IMPORTANT NOTICE: Please note that due to the global situation surrounding COVID-19, the Coordinated Science Program will not be available in 2020.
Once you’ve decided to apply for the Bachelor of Science degree, it’s time to start thinking about how you’d like to structure your first-year courses.
There are two ways to shape your degree. The first lets you pick the classes you’re most interested in, and build your own timetable. The second lets you join a predesigned course schedule for your first year, where you’ll take nearly all of your classes with the same people.
What are Science One and CSP?
Science One and CSP offer courses that integrate Biology, Chemistry, Physics, and Mathematics. Both provide small class sizes, dedicated study spaces, and lower student-to-instructor ratios, but have very different curricula and difficulty levels.
Why should you choose Science One or CSP?
Science One and CSP make the transition from high school to university smoother with standard timetables, coordinated assignment schedules, a set space in the library to study, and support from your fellow students and faculty.
Because Science One and CSP take a small number of students, you’ll find yourself spending a lot of time with your cohort, which will help you make friends. You’ll also be taught by a select number of professors, which aids in making personal connections with your teachers. There will be the opportunity to take part in peer-group workshops or field trips, depending on the study option you choose.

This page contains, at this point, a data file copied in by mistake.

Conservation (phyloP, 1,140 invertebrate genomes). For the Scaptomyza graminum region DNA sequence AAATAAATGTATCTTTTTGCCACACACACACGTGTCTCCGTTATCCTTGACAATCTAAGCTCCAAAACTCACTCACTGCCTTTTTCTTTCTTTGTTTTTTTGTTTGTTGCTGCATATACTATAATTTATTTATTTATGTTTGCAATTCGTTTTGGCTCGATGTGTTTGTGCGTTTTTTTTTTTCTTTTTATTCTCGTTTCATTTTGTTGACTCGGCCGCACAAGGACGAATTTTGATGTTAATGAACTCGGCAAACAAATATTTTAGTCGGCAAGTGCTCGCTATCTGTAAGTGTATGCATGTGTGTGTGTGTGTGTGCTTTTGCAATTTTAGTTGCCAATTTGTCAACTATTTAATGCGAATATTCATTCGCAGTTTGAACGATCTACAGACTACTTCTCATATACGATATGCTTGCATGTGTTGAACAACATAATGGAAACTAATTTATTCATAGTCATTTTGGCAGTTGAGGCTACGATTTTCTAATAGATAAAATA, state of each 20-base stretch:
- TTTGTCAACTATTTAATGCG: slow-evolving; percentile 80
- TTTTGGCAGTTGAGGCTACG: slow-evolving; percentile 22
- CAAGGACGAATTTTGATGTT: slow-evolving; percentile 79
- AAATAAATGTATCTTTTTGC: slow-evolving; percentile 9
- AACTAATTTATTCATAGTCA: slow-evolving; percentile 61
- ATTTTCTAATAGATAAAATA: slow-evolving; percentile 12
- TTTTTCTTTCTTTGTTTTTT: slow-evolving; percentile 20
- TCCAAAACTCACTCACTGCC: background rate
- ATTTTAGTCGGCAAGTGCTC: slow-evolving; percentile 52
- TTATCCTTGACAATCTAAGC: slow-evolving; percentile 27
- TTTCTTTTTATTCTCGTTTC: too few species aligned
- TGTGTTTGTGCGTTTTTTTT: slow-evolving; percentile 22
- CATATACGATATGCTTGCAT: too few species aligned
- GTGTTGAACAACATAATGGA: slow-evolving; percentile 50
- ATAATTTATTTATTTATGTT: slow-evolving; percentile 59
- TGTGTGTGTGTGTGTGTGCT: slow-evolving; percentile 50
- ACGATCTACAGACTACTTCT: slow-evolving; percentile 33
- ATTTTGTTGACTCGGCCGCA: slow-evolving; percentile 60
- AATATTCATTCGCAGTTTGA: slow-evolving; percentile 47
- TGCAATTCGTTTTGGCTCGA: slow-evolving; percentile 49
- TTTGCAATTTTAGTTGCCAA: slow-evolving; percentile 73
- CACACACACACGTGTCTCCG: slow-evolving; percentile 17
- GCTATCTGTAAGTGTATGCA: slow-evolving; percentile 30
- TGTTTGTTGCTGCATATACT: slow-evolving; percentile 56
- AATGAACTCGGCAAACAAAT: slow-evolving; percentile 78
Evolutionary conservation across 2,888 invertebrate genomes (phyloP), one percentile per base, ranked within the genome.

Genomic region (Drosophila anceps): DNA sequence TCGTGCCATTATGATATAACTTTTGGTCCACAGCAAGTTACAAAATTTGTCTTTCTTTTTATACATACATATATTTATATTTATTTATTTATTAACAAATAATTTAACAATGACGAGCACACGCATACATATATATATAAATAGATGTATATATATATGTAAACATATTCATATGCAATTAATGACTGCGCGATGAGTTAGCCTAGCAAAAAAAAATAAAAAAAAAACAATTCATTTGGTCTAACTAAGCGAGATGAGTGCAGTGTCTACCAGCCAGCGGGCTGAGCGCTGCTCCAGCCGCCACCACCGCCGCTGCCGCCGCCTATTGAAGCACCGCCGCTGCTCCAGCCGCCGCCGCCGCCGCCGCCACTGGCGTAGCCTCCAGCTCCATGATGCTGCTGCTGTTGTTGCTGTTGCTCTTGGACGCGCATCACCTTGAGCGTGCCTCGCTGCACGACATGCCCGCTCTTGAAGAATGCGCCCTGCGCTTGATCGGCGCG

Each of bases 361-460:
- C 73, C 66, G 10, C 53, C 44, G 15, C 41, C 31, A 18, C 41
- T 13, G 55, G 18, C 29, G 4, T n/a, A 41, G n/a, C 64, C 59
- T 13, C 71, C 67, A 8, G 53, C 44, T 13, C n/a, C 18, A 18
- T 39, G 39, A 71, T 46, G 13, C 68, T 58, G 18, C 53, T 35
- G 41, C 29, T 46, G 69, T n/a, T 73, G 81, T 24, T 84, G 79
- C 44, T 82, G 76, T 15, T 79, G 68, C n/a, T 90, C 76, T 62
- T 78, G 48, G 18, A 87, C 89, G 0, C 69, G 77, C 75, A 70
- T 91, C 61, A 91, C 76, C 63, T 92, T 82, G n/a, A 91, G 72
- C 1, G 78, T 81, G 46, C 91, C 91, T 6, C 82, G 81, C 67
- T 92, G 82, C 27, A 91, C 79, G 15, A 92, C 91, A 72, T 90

How to pick which option is best for you
Science One is challenging. It has a competitive application process, and teaches UBC’s highest level of first-year science to a tight-knit group of students. You’ll be one of just 75 individuals, and will be supported by eight instructors, offering you an excellent student-to-professor ratio of 9:1. All Science One teachers attend each other’s classes to dynamically shape your curriculum, and you’ll share your own work and study space with your instructors. You’ll also take part in weekly workshops, learn from guest lecturers, and have extra instruction in science literacy and computer programming. The curriculum includes mentorship on two major research projects – the results of which can be published in undergraduate journals – and you’ll attend student conferences and enjoy two field trips.
Science One is also a social experience. You’ll help elect a student representative to sit in on the Science One Team meetings and the Science Undergraduate Society (SUS), and take part in mentorship and social activities such as barbecues, the Winter Formal, and talent shows.
CSP aims to build more a supportive learning community than if you choose to create your own timetable. With a pupil-teacher ratio of 28:1, you’ll have smaller class sizes than a standard first-year science student, and will attend labs primarily made up of your CSP peers. The program provides you with a dedicated space for you and others to study and socialize, and you’ll take part in electing a CSP student council which plans activities such as movie nights, ski trips, and dinners. You’ll also get to take part in weekly two-hour workshops that provide extra learning support, and build essential scientific skills.
How to apply
If you want to take part in Science One, you’ll need to submit an application at the same time or shortly after you apply to UBC’s Bachelor of Science degree, as registration opens on December 1, 2019.
To join CSP, you can sign up when the standard online registration system opens in June.